Brian Cox’s sceptic takedown: a low point for climate journalism?

Comment: News programmes let us down by hosting irrelevant debates when we face so many urgent and interesting questions.

Source: Q&A


The sight of a charismatic celebrity physicist toying with an Australian senator’s climate scepticism has tickled a global audience.

But when news programmes present uncontroversial aspects of climate science as somehow unsettled, we all lose.

Prof Brian Cox and Malcolm Roberts squared off on the Australian Broadcasting Corporation’s panel show Q&A over the factual basis for global warming.

They ran over some very old ground, including the “pause” in warming since 1998 – which didn’t happen – and the global scientific conspiracy – which we can only hope is happening because climate change is worse than being lied to by a global cabal of shady scientists.

Roberts, a well-known arguer against the scientific consensus on climate change, had been brought on the show for one reason. Cox had come prepared, brandishing a graph showing the rising global surface temperature.

It was a confected affair. Q&A knew exactly the spectacle the two would create. Newspapers and television in Britain, where Cox is hugely popular,  as well as dozens of internet sites enthusiastically reported the exchange.

But when programmes like Q&A, which is one of the most watched current affairs programmes in Australia, go for headlines it emboldens the voices of climate scepticism.

The very next day, Queensland’s opposition environment spokesman Christian Hunt told the state’s parliament: “There is no doubt that whilst climate change is real and has occurred over thousands of years, what has always been in scientific dispute is the extent of man’s contribution.”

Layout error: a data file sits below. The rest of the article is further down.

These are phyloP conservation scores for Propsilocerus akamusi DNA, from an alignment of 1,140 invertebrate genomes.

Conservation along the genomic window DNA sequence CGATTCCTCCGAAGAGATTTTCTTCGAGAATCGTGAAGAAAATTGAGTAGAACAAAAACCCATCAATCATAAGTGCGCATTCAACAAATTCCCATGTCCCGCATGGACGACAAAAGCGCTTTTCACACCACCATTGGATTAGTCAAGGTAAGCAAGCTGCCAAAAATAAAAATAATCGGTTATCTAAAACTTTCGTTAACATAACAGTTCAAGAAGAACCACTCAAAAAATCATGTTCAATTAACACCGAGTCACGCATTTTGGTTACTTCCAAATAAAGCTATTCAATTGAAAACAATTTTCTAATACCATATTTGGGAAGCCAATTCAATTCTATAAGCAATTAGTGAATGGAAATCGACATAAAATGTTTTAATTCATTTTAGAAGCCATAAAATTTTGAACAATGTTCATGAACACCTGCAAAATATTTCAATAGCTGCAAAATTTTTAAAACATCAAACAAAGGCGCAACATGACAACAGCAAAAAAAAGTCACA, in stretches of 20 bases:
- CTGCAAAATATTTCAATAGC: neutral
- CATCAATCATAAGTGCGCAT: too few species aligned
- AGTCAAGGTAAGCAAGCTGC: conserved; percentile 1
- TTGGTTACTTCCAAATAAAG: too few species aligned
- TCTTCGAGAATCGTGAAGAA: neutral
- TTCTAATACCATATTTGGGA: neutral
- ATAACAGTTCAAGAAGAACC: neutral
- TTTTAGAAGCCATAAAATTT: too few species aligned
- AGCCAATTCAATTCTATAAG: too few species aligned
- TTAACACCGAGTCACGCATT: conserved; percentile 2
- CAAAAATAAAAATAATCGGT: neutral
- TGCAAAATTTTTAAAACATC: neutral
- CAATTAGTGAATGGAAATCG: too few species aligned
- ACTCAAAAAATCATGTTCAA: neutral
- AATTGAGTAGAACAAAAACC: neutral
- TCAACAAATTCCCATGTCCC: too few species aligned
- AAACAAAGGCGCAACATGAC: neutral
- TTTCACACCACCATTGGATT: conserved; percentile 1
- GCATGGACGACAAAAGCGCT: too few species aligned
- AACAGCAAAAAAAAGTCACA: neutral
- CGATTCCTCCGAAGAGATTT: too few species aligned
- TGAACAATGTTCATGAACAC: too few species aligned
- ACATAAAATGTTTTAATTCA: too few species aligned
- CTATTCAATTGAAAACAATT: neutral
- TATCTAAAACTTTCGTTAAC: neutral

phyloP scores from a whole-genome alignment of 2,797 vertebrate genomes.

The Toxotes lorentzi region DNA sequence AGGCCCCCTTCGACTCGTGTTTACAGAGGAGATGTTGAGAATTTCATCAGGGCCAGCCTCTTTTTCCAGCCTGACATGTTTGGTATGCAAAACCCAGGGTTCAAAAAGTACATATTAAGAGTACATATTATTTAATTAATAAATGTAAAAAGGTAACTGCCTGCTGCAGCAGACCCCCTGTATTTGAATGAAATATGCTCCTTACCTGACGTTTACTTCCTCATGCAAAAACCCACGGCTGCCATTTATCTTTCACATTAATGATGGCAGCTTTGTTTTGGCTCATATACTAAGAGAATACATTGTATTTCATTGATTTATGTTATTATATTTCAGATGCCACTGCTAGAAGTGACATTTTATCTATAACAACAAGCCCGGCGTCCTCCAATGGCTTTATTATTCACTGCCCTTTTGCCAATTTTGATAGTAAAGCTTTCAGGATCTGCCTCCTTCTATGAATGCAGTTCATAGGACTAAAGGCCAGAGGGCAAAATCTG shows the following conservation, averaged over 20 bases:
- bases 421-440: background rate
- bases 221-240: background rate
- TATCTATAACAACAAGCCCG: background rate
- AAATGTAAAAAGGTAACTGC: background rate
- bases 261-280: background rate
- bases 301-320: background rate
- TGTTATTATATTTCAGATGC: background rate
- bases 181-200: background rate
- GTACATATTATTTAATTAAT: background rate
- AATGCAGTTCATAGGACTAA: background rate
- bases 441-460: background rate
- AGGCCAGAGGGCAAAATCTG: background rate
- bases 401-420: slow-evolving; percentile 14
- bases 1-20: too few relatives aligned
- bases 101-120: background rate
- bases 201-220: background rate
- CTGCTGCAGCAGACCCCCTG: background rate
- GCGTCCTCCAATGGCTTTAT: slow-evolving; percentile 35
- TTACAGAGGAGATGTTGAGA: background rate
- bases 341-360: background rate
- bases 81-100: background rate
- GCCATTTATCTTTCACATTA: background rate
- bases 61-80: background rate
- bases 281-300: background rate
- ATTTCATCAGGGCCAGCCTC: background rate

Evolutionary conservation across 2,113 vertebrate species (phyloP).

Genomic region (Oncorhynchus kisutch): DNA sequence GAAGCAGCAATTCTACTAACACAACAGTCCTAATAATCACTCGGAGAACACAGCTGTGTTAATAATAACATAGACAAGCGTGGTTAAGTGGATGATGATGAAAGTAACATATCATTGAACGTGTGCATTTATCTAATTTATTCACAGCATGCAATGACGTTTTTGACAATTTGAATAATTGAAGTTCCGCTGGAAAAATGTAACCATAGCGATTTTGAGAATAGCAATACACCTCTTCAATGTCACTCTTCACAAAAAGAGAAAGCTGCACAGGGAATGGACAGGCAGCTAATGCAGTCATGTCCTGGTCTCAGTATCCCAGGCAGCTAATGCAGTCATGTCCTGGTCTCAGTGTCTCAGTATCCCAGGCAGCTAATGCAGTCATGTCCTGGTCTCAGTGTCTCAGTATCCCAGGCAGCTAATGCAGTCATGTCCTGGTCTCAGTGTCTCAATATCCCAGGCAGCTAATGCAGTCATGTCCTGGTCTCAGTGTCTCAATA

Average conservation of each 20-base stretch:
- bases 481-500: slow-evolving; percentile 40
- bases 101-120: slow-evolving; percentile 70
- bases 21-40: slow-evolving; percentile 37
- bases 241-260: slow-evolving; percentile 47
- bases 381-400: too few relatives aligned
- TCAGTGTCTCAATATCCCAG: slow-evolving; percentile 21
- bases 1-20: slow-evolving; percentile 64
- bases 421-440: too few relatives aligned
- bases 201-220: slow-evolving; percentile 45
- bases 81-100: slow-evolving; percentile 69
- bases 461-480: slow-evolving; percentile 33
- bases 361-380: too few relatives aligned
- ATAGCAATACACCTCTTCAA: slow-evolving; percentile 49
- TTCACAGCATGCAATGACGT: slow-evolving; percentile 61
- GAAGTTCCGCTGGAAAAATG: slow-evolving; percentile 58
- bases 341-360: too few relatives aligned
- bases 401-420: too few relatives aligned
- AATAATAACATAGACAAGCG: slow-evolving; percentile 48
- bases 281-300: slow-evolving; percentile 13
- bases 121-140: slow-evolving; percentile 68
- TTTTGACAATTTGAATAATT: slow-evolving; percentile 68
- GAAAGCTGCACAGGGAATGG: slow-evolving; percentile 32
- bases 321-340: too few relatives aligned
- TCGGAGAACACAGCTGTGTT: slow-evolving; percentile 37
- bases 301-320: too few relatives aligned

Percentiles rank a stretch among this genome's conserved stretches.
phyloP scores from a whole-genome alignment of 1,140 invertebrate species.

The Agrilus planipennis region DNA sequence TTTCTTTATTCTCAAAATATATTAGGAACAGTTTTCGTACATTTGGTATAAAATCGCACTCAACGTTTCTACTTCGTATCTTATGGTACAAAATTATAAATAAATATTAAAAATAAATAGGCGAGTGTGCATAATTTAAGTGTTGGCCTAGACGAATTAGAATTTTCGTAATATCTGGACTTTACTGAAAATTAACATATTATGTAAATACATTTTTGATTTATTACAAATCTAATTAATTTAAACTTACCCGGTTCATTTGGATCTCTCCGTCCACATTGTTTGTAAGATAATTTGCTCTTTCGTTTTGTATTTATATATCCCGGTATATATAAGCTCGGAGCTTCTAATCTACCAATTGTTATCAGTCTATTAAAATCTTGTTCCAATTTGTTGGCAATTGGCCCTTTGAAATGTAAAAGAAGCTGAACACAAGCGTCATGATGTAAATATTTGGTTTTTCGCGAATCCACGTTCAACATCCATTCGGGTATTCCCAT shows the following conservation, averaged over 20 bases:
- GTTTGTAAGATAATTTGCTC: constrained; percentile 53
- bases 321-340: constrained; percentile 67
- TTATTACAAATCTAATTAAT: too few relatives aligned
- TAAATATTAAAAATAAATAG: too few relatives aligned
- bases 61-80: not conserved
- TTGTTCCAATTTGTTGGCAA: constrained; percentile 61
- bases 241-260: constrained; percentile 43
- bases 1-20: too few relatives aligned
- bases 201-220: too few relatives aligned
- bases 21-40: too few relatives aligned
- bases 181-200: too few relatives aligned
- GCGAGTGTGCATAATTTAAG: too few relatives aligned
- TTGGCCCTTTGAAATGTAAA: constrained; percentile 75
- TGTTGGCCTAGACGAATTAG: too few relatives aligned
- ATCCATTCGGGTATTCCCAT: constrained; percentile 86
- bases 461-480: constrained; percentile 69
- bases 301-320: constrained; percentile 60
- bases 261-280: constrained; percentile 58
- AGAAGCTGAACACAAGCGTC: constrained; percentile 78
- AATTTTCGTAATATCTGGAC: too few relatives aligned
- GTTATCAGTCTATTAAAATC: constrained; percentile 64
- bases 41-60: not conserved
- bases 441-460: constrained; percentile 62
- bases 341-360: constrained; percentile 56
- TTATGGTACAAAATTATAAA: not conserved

This pattern is repeated across the world. In March, the BBC invited well-known climate sceptic Piers Corbyn to debate whether the time had come “to take climate change seriously” – a question decades behind the actual discourse happening between the world’s scientists and leaders.

This has been previously described as “false balance”. But it is worse than that. Producers choose which questions they should be asking. Roberts would argue that he has a right to express his position. This is true. But such a position is simply not relevant.

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Cox’s most telling input was when he turned away from Roberts and told Q&A host Tony Jones: “The key point is can we respond to it? Do we have the political institutions and the political will and the organisation globally to respond to this challenge?”

These are the hard questions societies are struggling with all over the world.

The Australian government repeatedly faces questions over the adequacy of its policies and the ambition of its commitments to the Paris climate agreement.

The man who drafted those policies, former environment now innovation and science minister Greg Hunt, was sitting beside Roberts.

The panel spent 20 minutes discussing Robert’s poor grasp of reality and just eight challenging Hunt over his handling of funding cuts to climate science.

It might have been entertaining. But it’s not the conversation we need.

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